Kroto Inc. v. Chapa, No. 17 C 1218, Slip Op. (N.D. Ill. Jun. 22, 2017) (Der-Yeghiayan, J.). Judge Der-Yeghiayan granted declaratory judgment defendants’ Fed. R. Civ. P. 12(b)(2) motion to dismiss for lack of personal jurisdiction, but denied their sanctions motion in this copyright dispute. Declaratory judgment plaintiff Kroto’s jurisdictional allegation revolved around defendants’ copyright … Continue Reading
Direct Fitness Sol’ns., LLC v. Direct Fitness Sol’ns., LLC, No. 17 C 5316, Slip Op. (N.D. Ill. Nov. 16, 2017) (Bucklo, J.). Judge Bucklo granted defendant’s Fed. R. Civ. P. 12(b) motion to dismiss for lack of personal jurisdiction and to find this trademark case exceptional. The Court held that it lacked personal jurisdiction for … Continue Reading
Kroto Inc. v. Chapa, No. 17 C 1218, Slip Op. (N.D. Ill. Jun. 22, 2017) (Der-Yeghiayan, J.). Judge Der-Yeghiayan granted defendants’ motion to dismiss for lack of personal jurisdiction, but denied defendants’ motion for sanctions in this declaratory judgment copyright case. The only link plaintiff Kroto established between defendants and Illinois was the sending of … Continue Reading
Torrent Pharma. Ltd. V. Daiichi Sankyo, Inc., No. 16 C 2988, 3956 & 4876, Slip Op. (N.D. Ill. Jul. 25, 2016) (Pallmeyer, J.). Judge Pallmeyer granted declaratory judgment defendants’ Fed. R. Civ. P. 12(b) motion to dismiss for lack of personal jurisdiction in this ANDA patent litigation involving Benicar®, a drug for treating hypertension. As … Continue Reading
Johnson a/k/a Sylvester Thompson v. Barrier p/k/a Eric B., No. 15 C 3928, Slip Op. (N.D. Ill. Jan. 4, 2017) (St. Eve, J.). Judge St. Eve granted defendant UMG Recordings’ Fed. R. Civ. P. 12(b)(2) motion to dismiss for lack of personal jurisdiction over plaintiff’s third amended complaint. Of particular note, the court held as … Continue Reading
Deckers Outdoor Corp. v. Australian Leather Pty. Ltd., No. 16 C 3676, Slip Op. (N.D. Ill. Jan. 25, 2017) (Shah, J.). Judge Shah denied individual defendant’s Fed. R. Civ. P. 12(b)(2) motion to dismiss for lack of personal jurisdiction in this Lanham Act dispute over plaintiff Deckers’ UGG and CARDY marks. The corporate defendant Australian … Continue Reading
Weber-Stephen Prods., LLC v. Char-Broil, LLC, No. 16 C 4483, Slip Op. (N.D. Ill. Oct. 5, 2016) (Gettleman, J.). Judge Gettleman denied defendant Char-Broil’s Fed. R. Civ. P. 12(b)(2) motion to dismiss for lack of personal jurisdiction and granted Char-Broil’s corporate parent Bradley’s motion to dismiss on the same grounds. The Court also granted defendants’ … Continue Reading
Johnson v. Barrier, No. 15 C 3928, Slip Op. (N.D. Ill. Jun. 28, 2016) (St. Eve, J.). Judge St. Eve granted defendant UMG Recordings’ (“UMG”) Fed. R. Civ. P. 12(b)(2) motion to dismiss plaintiff’s complaint for lack of personal jurisdiction in this copyright dispute involving plaintiff’s song “I Feel an Urge.” The Court also granted … Continue Reading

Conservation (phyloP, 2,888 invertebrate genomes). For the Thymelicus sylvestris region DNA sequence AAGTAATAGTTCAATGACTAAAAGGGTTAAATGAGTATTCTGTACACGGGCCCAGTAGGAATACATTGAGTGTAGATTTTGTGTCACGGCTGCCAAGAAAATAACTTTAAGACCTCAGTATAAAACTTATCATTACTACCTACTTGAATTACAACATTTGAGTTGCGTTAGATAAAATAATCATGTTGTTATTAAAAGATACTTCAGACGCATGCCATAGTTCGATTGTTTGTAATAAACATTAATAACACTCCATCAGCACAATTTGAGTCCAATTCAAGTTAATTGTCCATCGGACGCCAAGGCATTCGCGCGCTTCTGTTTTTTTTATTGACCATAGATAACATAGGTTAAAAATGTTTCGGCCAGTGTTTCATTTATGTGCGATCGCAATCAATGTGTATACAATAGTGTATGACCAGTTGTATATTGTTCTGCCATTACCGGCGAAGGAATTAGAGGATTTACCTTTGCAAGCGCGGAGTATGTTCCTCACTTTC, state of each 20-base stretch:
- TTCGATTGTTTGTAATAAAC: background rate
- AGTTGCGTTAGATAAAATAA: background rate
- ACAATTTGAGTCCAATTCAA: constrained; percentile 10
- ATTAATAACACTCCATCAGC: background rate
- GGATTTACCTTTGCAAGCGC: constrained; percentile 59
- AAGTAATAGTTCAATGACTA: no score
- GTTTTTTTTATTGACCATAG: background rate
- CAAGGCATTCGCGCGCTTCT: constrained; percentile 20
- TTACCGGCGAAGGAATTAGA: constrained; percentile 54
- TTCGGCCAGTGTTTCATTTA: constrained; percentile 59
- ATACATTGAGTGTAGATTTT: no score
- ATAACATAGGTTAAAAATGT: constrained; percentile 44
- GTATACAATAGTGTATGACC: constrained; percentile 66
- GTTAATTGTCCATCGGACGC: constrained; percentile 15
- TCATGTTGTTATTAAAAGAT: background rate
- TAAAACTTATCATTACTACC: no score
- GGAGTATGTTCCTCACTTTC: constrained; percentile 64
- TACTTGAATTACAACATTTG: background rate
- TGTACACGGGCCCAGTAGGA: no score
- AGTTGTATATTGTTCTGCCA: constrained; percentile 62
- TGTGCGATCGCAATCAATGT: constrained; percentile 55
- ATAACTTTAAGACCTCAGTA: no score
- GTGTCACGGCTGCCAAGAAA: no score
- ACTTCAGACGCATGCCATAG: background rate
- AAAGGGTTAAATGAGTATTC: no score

Coach, Inc. v. Di Da Import & Export, Inc. (d/b/a Di Da New York), No. 13 C 7165, Slip Op. (N.D. Ill. Dec. 15, 2015) (Der-Yeghiayan, J.). Judge Der-Yeghiayan granted in part defendants’ Fed. R. Civ. P. 12(b)(2) & (5) motion to dismiss for lack of personal jurisdiction and insufficient service of process in this … Continue Reading
Telemedicine Sol’ns LLC v. WoundRight Techs, LLC, No. 13 C 3431, Slip Op. (N.D. Ill. Mar. 14, 2014) (Dow, J.). Judge Dow granted defendant WoundRight Technologies’ (“WoundRight”) Fed. R. Civ. P. 12(b)(2) motion to dismiss for lack of personal jurisdiction in this Lanham Act case involving plaintiff Telemedicine Solutions’ (“Telemedicine”) & WOUND ROUNDS federal registration. … Continue Reading
Snap-On Inc. v. Robert Bosch, LLC, No. 09 C 06914, Slip Op. (N.D. Ill. Sept. 26, 2013) (Kocoras, J.). Judge Kocoras denied defendant Beissbarth’s Fed. R. Civ. P. 12(b)(2) motion to dismiss for lack of personal jurisdiction in this patent infringement case involving patents relating to an optical wheel alignment system. Plaintiff asserted jurisdiction over … Continue Reading
Bobel v. U Lighting Am., Inc., No. 12 C 6064, Slip Op. (N.D. Ill. Feb. 16, 2013) (Kennelly, J.). Judge Kennelly granted in part defendant U Lighting Group’s (“ULG”) motion to dismiss plaintiff’s patent case for lack of personal jurisdiction and improper service. The Court held that personal jurisdiction was proper: ULG identifies co-defendant U … Continue Reading
Flava Works, Inc. v. Rowader, No. 12 C 7181, Slip Op. (N.D. Ill. Nov. 16, 2012) (Lefkow, J.). Judge Lefkow denied defendant’s Fed. R. Civ. P. 12(b)(2) motion to dismiss plaintiff Flava Works copyright suit for lack of jurisdiction and improper venue. Defendant – a California citizen who did not direct any business at Illinois … Continue Reading
Pumponator Inc. v. Watersports, LLC, No. 11 C 3956, Slip Op. (N.D. Ill. April 5, 2012) (Aspen, Sen. J.). Judge Aspen denied the Ketz defendant’s (“Ketz”) Fed. R. Civ. P. 12(b)(2) motion to dismiss for lack of personal jurisdiction in this Lanham Act case involving water-balloon filling devices. The Court did not address whether it … Continue Reading